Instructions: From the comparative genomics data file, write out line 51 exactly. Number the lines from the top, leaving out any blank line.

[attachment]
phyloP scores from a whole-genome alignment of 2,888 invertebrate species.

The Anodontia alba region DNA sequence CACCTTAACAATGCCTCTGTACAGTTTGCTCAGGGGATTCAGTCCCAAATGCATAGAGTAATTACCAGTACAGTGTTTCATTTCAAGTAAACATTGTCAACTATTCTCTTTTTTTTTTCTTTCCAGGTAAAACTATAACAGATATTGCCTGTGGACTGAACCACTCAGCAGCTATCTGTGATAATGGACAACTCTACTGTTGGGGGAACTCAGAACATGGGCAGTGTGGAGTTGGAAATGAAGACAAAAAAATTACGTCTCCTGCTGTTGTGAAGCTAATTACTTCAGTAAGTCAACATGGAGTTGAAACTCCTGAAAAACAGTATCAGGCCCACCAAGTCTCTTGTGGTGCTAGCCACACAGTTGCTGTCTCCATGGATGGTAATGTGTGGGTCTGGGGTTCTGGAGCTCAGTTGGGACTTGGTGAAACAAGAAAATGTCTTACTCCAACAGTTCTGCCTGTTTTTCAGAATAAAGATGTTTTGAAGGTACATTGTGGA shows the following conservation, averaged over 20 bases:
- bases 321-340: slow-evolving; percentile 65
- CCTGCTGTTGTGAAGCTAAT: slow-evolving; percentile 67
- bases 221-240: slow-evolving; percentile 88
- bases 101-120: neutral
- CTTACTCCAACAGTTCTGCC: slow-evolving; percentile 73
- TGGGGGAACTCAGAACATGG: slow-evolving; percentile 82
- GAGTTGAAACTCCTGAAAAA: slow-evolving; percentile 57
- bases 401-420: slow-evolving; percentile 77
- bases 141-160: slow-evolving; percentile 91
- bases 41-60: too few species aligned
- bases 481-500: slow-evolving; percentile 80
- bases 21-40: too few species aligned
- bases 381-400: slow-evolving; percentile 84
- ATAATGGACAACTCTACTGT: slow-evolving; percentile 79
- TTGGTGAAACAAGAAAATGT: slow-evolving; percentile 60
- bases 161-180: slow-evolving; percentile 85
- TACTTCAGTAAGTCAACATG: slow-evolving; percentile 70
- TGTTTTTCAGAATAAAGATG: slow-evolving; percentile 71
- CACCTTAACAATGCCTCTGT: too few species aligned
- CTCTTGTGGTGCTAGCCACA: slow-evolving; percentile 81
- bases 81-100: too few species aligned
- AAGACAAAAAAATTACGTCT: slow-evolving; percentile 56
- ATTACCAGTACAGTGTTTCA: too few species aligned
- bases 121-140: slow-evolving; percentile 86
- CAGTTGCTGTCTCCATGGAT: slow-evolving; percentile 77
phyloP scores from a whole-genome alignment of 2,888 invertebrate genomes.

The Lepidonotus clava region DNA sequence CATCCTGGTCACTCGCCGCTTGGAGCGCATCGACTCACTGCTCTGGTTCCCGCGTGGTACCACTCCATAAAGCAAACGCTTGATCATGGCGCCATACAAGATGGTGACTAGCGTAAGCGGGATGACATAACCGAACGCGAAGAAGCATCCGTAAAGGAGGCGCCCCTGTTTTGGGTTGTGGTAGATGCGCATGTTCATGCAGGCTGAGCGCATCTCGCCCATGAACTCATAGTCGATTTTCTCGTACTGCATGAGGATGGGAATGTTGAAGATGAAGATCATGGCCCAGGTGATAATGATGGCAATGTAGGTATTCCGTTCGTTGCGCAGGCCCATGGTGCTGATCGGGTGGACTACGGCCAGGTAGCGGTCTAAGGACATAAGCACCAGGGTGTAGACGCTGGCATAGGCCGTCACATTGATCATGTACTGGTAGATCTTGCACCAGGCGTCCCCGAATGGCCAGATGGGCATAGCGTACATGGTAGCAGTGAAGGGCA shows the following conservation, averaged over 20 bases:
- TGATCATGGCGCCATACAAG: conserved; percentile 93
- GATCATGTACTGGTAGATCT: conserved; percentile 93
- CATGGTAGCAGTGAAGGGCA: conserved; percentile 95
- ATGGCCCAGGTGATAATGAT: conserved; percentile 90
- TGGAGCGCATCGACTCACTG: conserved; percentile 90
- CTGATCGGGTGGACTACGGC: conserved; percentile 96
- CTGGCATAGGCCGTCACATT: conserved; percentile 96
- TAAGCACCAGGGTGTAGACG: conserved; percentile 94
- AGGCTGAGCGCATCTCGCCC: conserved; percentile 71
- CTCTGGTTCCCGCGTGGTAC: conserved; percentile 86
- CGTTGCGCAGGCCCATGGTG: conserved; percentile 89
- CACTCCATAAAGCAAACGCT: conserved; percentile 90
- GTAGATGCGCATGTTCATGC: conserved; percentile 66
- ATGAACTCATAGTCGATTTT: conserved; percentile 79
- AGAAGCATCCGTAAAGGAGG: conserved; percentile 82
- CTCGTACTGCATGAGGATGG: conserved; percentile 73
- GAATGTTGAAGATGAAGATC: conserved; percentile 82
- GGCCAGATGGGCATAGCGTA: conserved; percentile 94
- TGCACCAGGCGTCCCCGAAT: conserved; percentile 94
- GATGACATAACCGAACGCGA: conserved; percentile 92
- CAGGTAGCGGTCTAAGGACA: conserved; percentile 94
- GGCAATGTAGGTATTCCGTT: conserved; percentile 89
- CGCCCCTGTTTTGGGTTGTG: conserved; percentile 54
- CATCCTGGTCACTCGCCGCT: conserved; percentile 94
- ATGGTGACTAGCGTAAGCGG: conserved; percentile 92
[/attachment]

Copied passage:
- GGCAATGTAGGTATTCCGTT: conserved; percentile 89